Under the law in BC, a "domestic" is defined as someone who:
- is employed at an employer's private residence to provide cooking, cleaning, child care or other prescribed services, and
- resides at the employer's private residence.
An employer and a domestic worker must have a signed, written contract before work begins. The contract must set out:
- the domestic worker's duties
- the hours and days the domestic worker will work in a week
- the wage rate (which must be at least the minimum wage rate)
- when wages will be paid
- charges for room and board
Hours of work
The employer has the right to set the domestic worker's schedule, and must keep a record of daily hours worked. However, since domestic workers may live in their employer's home, the line between being "at work" and "not at work" is not always clear. If the employer asks the domestic worker to babysit or perform other duties outside of the number of hours in the contract, that time is work and must be paid.
Domestic workers are entitled to overtime pay, statutory holiday pay and vacation pay.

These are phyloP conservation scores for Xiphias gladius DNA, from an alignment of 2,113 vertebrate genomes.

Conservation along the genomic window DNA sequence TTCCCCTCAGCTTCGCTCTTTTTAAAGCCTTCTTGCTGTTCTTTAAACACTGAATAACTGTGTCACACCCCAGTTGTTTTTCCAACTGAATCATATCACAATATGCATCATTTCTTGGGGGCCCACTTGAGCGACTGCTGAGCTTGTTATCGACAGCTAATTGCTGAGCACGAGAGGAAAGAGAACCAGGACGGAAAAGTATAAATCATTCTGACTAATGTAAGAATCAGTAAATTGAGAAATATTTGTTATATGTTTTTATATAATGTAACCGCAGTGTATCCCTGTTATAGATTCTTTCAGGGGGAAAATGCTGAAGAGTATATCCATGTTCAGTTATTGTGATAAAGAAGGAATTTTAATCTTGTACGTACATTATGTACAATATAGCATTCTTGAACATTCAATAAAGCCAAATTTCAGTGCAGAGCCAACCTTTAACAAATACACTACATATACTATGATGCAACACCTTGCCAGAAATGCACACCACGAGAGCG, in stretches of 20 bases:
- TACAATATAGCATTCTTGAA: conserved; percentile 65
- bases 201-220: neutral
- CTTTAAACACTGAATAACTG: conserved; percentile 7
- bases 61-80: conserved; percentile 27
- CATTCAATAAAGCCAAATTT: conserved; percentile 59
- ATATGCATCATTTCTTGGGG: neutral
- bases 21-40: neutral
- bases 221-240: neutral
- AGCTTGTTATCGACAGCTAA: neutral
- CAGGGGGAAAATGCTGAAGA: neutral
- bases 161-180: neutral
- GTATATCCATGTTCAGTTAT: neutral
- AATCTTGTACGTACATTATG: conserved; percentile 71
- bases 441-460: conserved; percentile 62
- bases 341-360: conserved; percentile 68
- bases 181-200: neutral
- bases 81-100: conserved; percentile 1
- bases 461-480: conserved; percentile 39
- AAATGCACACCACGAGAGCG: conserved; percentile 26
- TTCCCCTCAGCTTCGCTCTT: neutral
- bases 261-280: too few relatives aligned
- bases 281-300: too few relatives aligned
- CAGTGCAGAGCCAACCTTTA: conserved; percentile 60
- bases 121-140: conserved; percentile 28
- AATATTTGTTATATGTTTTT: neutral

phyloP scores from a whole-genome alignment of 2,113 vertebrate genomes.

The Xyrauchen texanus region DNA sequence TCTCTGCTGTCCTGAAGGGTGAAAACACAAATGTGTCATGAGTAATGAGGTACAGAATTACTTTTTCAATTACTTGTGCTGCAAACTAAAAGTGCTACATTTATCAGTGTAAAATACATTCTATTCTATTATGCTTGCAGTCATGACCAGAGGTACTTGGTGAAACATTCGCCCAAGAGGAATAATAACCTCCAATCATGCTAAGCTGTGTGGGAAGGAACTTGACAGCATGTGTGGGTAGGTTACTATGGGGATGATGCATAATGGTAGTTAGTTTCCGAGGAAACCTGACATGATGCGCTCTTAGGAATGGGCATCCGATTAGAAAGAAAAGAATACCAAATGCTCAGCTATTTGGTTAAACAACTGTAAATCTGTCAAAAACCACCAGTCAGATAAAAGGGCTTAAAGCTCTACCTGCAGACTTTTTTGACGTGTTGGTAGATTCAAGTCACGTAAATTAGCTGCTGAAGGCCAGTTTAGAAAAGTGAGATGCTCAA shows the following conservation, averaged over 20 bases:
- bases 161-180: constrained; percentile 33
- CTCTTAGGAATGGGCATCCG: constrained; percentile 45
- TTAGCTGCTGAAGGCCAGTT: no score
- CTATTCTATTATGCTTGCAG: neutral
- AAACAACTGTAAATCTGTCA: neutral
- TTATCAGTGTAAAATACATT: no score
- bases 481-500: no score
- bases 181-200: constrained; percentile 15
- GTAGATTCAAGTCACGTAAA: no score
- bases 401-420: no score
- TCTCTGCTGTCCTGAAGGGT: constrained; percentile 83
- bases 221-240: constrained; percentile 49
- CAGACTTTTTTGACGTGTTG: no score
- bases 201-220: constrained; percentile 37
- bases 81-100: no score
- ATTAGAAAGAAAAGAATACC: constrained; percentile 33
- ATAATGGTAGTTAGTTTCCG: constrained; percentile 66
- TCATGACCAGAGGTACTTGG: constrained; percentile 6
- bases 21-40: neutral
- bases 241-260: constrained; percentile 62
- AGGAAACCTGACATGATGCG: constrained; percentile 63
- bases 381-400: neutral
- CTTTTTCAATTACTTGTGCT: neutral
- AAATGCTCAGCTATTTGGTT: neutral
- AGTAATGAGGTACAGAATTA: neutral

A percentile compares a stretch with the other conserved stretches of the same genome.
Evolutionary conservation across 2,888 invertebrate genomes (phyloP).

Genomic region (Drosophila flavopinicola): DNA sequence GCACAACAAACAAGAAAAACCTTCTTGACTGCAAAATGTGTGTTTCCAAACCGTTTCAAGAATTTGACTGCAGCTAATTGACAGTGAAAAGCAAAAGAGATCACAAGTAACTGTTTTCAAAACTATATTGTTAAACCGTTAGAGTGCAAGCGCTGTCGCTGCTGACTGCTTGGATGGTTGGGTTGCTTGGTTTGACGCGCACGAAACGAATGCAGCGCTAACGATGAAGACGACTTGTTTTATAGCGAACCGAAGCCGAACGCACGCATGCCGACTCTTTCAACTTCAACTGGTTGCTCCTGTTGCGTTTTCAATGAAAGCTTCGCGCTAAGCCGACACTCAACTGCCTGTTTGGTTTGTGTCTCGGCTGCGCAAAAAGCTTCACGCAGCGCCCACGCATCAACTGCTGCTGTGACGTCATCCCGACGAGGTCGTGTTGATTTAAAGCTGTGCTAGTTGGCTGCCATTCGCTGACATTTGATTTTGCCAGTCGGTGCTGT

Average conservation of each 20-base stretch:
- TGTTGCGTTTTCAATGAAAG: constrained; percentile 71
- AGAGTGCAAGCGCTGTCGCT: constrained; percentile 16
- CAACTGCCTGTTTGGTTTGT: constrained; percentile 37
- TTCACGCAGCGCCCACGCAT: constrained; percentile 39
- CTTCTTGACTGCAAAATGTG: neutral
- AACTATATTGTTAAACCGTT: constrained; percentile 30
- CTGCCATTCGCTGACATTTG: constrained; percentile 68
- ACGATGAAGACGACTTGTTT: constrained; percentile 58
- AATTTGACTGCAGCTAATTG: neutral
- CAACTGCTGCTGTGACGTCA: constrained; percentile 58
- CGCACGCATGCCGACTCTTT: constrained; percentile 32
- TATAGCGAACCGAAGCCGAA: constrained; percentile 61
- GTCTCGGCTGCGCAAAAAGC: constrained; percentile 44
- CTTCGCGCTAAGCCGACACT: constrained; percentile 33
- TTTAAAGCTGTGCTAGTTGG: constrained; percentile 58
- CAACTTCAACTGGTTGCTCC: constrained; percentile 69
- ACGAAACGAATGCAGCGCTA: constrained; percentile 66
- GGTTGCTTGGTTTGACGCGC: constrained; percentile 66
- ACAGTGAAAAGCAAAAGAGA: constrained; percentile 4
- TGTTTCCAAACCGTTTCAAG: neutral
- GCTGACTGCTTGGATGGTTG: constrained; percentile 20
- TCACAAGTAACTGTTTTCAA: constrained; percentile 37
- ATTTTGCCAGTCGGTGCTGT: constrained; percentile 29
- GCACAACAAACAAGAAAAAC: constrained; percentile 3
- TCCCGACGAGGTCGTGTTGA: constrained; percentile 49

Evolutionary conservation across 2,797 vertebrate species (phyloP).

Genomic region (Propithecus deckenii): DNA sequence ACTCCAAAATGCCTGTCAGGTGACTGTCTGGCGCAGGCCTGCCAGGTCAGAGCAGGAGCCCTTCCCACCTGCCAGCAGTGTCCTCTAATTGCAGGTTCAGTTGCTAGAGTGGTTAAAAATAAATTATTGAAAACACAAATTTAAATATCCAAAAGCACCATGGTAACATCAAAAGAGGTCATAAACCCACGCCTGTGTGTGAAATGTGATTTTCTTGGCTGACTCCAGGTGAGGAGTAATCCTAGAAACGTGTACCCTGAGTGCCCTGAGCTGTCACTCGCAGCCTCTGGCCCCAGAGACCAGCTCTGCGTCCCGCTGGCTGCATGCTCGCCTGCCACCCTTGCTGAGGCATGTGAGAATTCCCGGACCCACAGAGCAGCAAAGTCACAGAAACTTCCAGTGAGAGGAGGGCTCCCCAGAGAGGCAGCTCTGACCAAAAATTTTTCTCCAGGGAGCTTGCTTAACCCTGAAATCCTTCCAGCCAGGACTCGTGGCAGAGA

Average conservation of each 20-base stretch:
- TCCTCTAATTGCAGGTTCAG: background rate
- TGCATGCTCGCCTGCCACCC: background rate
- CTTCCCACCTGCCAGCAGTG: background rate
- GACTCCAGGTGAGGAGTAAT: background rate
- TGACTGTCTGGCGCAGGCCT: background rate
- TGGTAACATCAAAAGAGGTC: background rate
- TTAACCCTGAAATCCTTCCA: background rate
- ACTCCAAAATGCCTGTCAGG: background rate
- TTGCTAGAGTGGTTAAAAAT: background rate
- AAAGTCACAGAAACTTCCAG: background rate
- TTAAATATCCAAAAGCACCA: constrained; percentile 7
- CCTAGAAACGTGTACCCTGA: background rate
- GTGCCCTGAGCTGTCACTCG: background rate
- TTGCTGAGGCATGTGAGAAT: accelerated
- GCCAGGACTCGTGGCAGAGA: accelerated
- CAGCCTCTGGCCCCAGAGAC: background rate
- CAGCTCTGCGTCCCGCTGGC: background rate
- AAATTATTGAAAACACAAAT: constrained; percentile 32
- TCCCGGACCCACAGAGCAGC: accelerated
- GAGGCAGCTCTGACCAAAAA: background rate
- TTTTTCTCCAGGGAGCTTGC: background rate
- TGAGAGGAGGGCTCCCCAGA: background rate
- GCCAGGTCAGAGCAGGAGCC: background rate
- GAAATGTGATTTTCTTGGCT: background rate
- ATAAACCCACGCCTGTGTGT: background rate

Both the number of hours worked in a day and the number of hours worked in a week must be looked at when calculating overtime. After working eight hours in a day a worker must be paid time-and-a-half for the next four hours worked, and double time for all hours worked in excess of 12 hours in a day. A worker who works more than 40 hours in a week must be paid time-and-a-half after 40 hours. This applies even if the worker never works more than eight hours in a day.
In your case, you can make a written complaint to the Employment Standards Branch that your employer did not pay you for the overtime hours that you worked. The complaint must be filed within six months after the last day of your employment. In your complaint, you should refer to the contract between you and your former employer, and any records or documents that you have kept about the amount of overtime hours that you worked.